Priscila Uppal landed in London earlier this week armed with pen and notepad, laptop and backpack ready to commit the Summer Olympic Games to verse.
Once again, the York English professor is bridging the arts-sports divide as poet-in-residence. Sponsored by Canada Athletes Now (CAN) and other benefactors, she will make poetry of the games and the Olympians – two poems a day, published online.
You could call Uppal an old hand at this. Since CAN embedded her with the Canadian athletes at the 2010 Vancouver Winter and Paralympic Games (see YFile), she has also versified the Arctic Games and the 2011 Rogers Cup in women’s tennis at York (see YFile). It was her idea from the start, a novel way for this jogging sports fan and acclaimed poet and novelist to cross-pollinate two usually disparate worlds – arts and sports.
Priscila Uppal reads poetry at CAN Fund Athlete House in Vancouver 2010
She has immortalized speed skaters and lugers, hockey teams and skiers. Now she’s going to do the same for swimmers and divers, rowers and runners. It will be the first time she has ever attended the Summer Olympic Games and, for that matter, the Summer Paralympics, which she is also covering poetically. London will be a different experience for her than Vancouver. In London the venues are far apart, not centralized, so she’s going to travel by tube to take in events, but not hang out as much with competitors.
Every day, she will post one poem on the CAN website and one on the Literary Review of Canada website. She will read her poems to athletes and – for something entirely different – to spectators watching events on giant screens in London’s Hyde Park. “My backpack will be filled with poems I can distribute. It’ll be fun. Most people will be in a good mood, not rushing to work. It’s a perfect situation for flash poetry or mob-style poetry.”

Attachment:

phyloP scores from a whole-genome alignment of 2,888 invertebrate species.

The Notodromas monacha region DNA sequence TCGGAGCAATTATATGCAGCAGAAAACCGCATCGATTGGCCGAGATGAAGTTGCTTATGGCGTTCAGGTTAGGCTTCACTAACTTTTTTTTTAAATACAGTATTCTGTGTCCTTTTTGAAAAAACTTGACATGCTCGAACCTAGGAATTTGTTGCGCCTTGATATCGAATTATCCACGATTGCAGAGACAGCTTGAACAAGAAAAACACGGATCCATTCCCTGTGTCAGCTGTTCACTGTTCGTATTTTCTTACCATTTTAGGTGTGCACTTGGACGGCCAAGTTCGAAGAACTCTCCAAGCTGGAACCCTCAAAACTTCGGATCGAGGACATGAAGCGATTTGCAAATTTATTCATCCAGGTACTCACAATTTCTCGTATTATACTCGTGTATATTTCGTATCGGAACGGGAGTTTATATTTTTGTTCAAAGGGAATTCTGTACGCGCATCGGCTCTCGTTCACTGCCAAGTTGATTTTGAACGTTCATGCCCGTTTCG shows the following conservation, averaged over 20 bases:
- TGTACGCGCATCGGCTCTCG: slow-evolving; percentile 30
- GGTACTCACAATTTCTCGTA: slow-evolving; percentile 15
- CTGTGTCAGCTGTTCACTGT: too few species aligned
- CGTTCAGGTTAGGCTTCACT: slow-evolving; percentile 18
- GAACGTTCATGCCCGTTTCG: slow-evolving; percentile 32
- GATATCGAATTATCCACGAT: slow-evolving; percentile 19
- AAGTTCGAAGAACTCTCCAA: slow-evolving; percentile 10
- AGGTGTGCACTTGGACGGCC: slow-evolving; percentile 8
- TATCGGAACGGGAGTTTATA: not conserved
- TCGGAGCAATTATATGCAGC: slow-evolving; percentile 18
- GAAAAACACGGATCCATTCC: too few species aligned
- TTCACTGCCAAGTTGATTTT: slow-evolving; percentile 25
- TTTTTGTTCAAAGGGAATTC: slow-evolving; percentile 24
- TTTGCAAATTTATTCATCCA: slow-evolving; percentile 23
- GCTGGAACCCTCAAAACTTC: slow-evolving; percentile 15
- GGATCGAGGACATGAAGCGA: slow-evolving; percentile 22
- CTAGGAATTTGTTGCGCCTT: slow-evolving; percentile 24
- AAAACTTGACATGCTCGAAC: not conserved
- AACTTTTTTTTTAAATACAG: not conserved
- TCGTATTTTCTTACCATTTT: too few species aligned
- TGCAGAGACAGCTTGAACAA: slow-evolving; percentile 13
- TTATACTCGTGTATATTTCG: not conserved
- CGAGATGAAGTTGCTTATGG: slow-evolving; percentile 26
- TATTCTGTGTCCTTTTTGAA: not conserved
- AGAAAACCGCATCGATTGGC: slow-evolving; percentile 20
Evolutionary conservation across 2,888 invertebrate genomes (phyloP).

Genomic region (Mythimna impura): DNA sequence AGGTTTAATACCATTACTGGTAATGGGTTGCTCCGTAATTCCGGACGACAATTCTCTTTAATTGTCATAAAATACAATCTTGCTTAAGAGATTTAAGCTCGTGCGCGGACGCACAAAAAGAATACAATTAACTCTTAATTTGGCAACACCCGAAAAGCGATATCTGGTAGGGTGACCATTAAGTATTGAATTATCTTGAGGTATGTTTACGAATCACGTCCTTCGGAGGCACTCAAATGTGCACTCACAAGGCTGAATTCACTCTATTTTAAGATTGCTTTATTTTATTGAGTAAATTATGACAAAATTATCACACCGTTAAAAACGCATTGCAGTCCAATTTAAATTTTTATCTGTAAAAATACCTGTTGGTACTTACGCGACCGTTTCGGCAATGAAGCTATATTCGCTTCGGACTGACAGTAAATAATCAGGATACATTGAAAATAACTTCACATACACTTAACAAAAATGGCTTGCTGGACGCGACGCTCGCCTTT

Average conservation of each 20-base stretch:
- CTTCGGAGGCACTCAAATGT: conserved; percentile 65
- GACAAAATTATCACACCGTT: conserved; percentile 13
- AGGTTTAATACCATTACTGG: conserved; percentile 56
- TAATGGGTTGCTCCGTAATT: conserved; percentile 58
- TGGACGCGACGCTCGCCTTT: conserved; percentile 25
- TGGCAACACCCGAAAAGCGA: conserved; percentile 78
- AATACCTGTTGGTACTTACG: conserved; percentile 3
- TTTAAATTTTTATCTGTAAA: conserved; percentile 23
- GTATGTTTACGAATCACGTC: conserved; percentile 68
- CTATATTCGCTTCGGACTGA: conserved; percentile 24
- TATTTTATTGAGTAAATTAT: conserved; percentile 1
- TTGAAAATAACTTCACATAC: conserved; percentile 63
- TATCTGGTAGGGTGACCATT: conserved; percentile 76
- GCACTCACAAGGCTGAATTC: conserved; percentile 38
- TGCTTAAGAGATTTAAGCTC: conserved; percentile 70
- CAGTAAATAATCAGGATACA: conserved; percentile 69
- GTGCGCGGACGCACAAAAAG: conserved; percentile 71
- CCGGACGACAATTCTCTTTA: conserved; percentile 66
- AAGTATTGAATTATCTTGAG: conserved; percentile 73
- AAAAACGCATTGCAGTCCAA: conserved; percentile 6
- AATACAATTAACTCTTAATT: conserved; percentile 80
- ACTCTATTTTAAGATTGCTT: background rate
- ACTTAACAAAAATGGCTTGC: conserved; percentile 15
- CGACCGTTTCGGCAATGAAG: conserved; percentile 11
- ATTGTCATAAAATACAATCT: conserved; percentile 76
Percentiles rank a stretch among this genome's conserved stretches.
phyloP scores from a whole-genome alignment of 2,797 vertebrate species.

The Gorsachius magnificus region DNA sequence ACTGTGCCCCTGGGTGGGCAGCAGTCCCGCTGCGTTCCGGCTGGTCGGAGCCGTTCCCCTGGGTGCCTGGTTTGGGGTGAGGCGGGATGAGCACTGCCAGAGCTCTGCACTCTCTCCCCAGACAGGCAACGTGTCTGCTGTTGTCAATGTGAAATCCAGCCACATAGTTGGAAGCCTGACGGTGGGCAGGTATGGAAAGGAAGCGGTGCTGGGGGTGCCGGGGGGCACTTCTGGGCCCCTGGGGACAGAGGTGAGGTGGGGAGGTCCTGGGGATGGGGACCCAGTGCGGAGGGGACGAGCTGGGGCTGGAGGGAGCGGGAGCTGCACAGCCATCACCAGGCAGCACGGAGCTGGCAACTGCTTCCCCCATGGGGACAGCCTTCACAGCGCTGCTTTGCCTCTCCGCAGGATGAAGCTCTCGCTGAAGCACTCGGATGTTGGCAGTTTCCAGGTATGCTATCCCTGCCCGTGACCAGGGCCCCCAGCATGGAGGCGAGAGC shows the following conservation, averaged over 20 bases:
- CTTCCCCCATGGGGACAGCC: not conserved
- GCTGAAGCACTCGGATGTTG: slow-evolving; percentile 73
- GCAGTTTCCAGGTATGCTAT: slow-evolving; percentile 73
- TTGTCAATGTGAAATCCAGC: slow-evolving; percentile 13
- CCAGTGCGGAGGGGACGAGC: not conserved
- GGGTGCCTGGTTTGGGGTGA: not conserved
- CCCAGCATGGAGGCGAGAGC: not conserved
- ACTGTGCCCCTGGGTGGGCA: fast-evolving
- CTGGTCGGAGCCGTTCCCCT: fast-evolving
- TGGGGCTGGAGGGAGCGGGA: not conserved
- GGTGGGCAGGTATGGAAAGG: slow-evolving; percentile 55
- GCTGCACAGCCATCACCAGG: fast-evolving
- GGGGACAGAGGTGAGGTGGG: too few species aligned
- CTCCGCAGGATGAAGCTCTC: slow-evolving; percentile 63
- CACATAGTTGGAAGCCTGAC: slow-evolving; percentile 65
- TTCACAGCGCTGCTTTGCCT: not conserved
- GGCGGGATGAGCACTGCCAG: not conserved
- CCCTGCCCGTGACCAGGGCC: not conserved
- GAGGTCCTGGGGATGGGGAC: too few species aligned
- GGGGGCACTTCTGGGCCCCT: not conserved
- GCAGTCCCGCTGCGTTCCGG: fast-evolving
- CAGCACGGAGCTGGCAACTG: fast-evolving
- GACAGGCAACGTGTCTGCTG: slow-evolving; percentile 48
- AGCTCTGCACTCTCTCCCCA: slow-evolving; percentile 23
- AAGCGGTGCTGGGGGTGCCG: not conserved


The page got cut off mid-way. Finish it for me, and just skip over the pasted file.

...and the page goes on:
Like the athletes competing, Uppal has been in training. She’s boned up on all the sports and created an enormous binder full of rules and vocabulary associated with each one. It will help stimulate her poetry-writing muscle so that she can perform every day and be ready for the unexpected – like the luger who died on a practice run at Whistler. Some poems will blaze with glory, others will fall flat, she says. “It’s all part of the process.”
As she has done in the past, Uppal will also be writing about books, film and visual art featuring summer sport for the Literary Review of Canada in her Poet's Corner blog. She’s going to start with a piece about a book written by French literary critic Roland Barthes asking what is sport and why do humans participate in it. Look for meditations on The Bone Cage, a novel by Angie Abdou about a swimmer; Will Ferrell’s comedies and why sports are funny; Haruki Murakami’s writing about running; and Murderball, a documentary about paraplegic rugby players.
Next spring, Uppal will publish a collection her poems in Summer Sport: Poems, the companion volume to her Winter Sport: Poems published by Mansfield Press in 2011.
Here are the first lines of a poem Uppal wrote at the request of the British Embassy one year before the Summer Olympic Games were to kick off:
Is it just me, or have you noticed
the growing legion of rowers along the Thames,
singles and doubles, fours and eights,
cutting up waves on the way to Trafalgar Square,
where, it is rumored, gymnasts tumble from one embassy
to the next, balancing on beams, vaulting off
to trampoline up to Big Ben to set the clock
Republished courtesy of YFile– York University’s daily e-bulletin.